• Pressure drop is the resistance air is subjected to as it moves through a respirator filter.
Certification/Class  N95  KN95 
Filter performance – (must be ≥ X% efficient) ≥ 95% ≥ 95%
Test agent NaCl (Sodium Chloride) NaCL (Sodium Chloride)
Flow rate 85 L/min 85 L/min
Total Inward Leakage (TIL) N/A ≤ 8% leakage (arithmetic mean)
Inhalation resistance – max pressure drop ≤ 343 Pa ≤ 350 Pa
Flow rate 85 L/min 85 L/min
Exhalation resistance – max pressure drop ≤ 245 Pa ≤ 250 Pa
Flow rate 85 L/min 85 L/min
Exhalation valve leakage req. Leak rate ≤ 30 mL/min  Depressurization to 0 Pa ≥ 20 sec
Force applied -245 Pa -1180 Pa
COclearance req.  N/A ≤ 1%

*Source: multimedia.3m.com


N95 – what does that mean?

The number on a NIOSH-rated mask signifies the filtration effectiveness of the filter. Both N95 and KN95 masks are required to stop at least 95% of particles of 0.3 microns in size.

So why were KN95 masks deemed a suitable replacement?

The FDA said KN95 masks were eligible for authorization if they met certain criteria, including documentation that they were authentic.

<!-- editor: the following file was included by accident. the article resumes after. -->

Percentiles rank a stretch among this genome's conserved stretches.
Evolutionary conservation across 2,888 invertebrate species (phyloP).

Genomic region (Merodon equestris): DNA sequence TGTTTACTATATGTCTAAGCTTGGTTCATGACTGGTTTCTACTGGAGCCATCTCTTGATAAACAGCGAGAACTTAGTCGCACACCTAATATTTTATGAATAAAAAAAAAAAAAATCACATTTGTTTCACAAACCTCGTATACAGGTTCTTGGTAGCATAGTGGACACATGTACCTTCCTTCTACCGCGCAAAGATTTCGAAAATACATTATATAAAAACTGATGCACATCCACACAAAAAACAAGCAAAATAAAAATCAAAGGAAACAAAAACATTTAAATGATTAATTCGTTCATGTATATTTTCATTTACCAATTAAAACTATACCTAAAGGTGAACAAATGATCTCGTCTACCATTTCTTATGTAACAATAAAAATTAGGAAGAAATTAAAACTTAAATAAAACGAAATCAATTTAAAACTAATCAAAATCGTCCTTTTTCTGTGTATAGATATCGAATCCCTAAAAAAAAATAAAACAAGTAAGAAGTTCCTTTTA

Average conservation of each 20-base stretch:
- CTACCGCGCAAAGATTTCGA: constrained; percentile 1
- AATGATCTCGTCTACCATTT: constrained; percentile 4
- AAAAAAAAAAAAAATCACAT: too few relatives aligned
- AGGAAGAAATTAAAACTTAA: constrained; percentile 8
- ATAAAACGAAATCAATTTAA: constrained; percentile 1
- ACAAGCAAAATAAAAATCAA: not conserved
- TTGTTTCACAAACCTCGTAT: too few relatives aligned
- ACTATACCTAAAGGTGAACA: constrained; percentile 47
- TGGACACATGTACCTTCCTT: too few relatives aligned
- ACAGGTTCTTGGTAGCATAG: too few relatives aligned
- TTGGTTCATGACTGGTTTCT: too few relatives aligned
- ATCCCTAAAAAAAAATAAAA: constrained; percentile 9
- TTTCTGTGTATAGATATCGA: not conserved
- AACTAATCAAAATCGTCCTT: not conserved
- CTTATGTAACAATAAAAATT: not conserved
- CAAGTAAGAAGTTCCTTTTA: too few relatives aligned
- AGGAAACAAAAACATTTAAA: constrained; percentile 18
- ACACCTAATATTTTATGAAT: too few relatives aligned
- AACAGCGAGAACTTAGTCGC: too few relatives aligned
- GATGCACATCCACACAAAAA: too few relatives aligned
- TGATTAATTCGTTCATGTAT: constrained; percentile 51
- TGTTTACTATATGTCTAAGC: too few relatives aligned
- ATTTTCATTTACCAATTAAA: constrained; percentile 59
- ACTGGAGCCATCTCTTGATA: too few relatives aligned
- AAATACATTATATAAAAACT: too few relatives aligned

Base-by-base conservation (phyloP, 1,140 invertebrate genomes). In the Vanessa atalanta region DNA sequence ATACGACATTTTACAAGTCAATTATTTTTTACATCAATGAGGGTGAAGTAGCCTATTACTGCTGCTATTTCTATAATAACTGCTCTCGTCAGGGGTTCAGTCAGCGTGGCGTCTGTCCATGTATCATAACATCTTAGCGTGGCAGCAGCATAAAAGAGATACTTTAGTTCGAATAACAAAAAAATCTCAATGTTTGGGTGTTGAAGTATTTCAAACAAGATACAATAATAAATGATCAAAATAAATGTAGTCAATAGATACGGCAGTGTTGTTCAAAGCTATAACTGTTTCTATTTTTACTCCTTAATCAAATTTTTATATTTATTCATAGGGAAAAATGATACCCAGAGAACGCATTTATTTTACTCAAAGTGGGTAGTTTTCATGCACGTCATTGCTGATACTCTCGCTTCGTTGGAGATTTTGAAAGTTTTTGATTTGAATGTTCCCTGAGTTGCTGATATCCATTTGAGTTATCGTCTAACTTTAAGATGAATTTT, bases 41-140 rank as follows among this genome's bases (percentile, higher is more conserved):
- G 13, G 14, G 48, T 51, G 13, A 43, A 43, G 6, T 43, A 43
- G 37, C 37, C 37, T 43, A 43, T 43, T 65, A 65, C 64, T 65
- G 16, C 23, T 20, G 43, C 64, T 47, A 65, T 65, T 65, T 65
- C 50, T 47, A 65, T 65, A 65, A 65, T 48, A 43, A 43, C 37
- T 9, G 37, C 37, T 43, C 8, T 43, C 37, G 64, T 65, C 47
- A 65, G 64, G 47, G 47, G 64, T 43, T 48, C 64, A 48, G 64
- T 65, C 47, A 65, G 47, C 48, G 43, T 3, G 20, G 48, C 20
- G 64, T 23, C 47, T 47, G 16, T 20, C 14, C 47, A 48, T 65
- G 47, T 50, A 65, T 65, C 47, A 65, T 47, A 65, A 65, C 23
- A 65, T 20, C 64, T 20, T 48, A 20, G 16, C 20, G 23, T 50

According to The New York Times, hospitals have not been willing to order KN95 masks based on uncertainties over certain imports being allowed into the United States, in addition to the potential liability if the masks turned out to be counterfeit. 

Why isn’t there a shortage of KN95 masks?

In China, Coronavirus transmission has been reduced, therefore more masks are available.

Should I be worried about importing issues?

The FDA adjusted its import screening to expedite imports of legitimate products and will continue to monitor its import systems to prevent and mitigate any potential issues.